If you’re one of my patients, or the family of one of my patients, I’ve already nagged you about this: Make out an advance healthcare directive: Figure out whom you would want to make your health and legal decisions if you become unable to do so. Think about what you want to have done if you are critically ill: Do you want everything done to prolong life? Or, are there certain procedures you’d like to avoid, such as a tube to help you breathe with a respirator?
As a culture, we are not very good at talking about endings. So only a small percentage of people actually prepare these forms, but they’re essential if you want to avoid treatments that are more aggressive than you would want, or if you want to keep an unscrupulous nephew, or whoever, from taking over your affairs and your medical decision-making power. Please, please, please, make your wishes known before it’s too late. Or make sure that your loved ones do.
But here’s the other thing you need to know: If you go to all the trouble to prepare advance directives, they won’t be followed if loved ones don’t know where they are, or if they’re locked in a safe deposit box or some other secret spot. If the EMTs show up at your doorstep, and you’re unconscious or unable to communicate, they can’t follow a “Do Not Resuscitate” (DNR) order, if they don’t actually see a signed, witnessed copy of that document.
So what to do? Luckily, we live in the digital age. The American Bar Association has developed a free, smartphone app called “My Health Care Wishes.” The app will store all your advance directives on your phone. And most of us have a phone around pretty much all that time, so mischief managed. If your elder doesn’t have a smartphone, the documents can be stored on a family member or caregiver’s phone. The app works on both Apple and Android phones.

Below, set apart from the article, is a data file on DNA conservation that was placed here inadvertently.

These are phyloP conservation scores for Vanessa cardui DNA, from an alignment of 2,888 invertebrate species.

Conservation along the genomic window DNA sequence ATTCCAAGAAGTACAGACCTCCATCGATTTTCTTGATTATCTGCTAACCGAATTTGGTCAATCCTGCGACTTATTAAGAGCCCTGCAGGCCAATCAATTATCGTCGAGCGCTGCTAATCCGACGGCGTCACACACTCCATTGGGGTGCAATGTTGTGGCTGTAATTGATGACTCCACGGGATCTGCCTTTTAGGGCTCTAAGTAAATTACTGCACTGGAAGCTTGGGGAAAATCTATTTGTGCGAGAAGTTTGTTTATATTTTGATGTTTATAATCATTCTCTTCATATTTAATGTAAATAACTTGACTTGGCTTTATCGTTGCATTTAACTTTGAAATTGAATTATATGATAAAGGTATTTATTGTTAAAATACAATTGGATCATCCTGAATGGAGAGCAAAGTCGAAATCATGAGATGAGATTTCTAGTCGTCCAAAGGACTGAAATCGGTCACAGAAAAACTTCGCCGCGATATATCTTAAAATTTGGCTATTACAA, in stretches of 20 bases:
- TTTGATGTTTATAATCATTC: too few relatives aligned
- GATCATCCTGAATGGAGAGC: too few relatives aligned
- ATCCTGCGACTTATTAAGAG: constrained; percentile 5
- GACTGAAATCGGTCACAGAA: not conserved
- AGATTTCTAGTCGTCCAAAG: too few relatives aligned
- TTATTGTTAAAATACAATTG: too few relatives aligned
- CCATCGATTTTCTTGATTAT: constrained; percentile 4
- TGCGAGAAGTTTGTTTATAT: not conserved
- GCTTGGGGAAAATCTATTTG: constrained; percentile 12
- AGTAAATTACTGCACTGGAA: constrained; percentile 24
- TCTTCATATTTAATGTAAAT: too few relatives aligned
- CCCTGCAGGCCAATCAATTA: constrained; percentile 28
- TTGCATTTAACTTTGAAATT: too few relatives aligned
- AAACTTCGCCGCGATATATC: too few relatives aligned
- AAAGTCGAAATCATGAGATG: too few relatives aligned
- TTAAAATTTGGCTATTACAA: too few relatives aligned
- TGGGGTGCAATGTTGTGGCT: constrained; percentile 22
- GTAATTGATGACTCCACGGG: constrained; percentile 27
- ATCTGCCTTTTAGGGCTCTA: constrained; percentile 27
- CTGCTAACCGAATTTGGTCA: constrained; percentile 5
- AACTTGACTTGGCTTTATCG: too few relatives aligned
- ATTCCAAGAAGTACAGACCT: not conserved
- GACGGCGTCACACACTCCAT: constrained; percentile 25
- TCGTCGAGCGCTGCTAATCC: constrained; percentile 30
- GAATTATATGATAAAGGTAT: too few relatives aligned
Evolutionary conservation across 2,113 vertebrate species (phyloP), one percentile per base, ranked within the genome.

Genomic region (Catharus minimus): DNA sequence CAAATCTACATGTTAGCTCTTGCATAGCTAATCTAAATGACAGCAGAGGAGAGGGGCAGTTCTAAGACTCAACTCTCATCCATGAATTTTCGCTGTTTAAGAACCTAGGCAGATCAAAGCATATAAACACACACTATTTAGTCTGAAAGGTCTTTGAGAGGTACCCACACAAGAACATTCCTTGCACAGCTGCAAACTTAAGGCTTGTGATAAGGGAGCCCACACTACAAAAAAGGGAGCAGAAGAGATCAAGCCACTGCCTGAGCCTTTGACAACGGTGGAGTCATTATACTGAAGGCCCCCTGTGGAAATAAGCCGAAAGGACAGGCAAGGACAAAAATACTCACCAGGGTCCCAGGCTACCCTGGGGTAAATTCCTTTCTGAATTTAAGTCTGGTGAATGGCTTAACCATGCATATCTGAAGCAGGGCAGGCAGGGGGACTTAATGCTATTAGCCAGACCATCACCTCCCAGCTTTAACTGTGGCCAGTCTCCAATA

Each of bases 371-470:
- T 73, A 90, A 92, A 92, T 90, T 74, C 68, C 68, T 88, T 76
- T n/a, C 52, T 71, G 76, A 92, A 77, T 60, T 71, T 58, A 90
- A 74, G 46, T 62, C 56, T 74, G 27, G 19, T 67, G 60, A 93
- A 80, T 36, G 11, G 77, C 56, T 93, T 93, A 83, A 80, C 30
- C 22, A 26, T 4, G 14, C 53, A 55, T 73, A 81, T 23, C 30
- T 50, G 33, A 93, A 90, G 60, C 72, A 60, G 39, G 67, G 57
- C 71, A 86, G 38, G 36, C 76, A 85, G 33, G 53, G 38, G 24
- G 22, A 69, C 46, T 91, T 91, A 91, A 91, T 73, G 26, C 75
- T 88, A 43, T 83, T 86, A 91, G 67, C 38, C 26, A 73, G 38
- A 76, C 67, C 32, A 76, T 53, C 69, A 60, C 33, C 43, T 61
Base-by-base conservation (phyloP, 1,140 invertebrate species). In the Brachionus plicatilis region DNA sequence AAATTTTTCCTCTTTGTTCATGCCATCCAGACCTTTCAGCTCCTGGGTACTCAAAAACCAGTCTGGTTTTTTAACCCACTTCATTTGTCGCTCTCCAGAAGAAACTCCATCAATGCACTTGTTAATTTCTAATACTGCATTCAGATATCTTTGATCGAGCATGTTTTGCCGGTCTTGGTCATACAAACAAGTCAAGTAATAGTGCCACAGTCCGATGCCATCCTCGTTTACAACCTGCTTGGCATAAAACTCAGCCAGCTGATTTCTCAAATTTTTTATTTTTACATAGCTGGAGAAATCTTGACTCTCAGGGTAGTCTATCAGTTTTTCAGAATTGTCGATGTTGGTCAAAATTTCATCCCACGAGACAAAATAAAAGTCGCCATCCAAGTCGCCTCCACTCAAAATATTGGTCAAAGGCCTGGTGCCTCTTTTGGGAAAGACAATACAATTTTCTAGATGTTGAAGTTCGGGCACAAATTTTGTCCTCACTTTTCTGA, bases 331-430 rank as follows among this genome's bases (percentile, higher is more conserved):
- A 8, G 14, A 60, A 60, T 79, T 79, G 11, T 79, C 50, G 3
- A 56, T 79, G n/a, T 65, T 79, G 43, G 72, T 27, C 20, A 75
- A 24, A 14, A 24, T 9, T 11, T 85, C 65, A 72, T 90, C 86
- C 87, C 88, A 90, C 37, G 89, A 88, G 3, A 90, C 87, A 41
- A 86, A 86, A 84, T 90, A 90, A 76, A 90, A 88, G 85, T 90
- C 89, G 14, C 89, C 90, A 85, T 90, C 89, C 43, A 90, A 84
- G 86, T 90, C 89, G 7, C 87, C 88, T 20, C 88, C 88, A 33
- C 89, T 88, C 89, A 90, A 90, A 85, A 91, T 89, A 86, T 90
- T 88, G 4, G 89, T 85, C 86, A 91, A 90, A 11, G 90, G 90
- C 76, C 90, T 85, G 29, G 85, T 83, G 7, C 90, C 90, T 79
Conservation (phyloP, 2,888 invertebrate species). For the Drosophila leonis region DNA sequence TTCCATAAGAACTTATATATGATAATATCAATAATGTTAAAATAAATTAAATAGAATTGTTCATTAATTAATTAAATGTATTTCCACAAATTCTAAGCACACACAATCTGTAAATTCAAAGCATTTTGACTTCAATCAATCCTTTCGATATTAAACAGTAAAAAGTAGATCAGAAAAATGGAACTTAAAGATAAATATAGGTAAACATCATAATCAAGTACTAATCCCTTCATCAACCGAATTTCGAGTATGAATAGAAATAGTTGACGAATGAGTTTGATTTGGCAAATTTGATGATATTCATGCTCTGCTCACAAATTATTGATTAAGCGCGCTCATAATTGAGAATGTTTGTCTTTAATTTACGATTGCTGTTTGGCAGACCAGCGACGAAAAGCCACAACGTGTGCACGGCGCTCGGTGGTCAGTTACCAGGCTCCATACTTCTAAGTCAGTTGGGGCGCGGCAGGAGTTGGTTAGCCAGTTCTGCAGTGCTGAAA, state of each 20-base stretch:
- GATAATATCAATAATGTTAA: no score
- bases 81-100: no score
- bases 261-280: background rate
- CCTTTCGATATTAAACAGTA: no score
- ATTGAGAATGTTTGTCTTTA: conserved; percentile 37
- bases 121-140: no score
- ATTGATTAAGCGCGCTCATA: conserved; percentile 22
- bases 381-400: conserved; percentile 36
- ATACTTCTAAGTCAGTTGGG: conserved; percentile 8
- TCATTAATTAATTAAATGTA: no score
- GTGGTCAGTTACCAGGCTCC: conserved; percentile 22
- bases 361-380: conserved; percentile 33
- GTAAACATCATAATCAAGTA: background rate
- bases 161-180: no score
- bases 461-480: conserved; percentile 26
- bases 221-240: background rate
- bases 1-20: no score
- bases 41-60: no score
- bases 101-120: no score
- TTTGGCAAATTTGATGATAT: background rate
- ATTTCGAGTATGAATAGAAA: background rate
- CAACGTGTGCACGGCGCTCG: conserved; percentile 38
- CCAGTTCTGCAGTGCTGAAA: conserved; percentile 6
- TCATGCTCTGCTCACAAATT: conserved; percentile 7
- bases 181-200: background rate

You can also store healthcare directives digitally in other ways: For $45 a year, Docubank will make your directives available with a phone call. MyDirectives makes available a Universal Advance Digital Directive (uADD)™ for free, from a web-based database. It makes money by charging healthcare providers to access the database.
At the very least you can post on the refrigerator along with emergency contact information, current medications and illnesses to help the EMT's if they are called in an emergency. Emergency personnel are trained to look at the refrigerator for such information in homes.
Be sure to have a conversation with your family, friends and especially your 'agent' -the person who will be making decisions for you. Be sure they know not only what your wishes are, but where you keep your important papers, as well as have access to your computer and phone passwords.
So the directive templates are out there. There are ways to make them easily available when a problem comes up. You don’t have any more excuses to avoid completing a directive.
Just do it. Please. You and your family will not be sorry.
Elizabeth Landsverk, MD Specialist in Geriatrics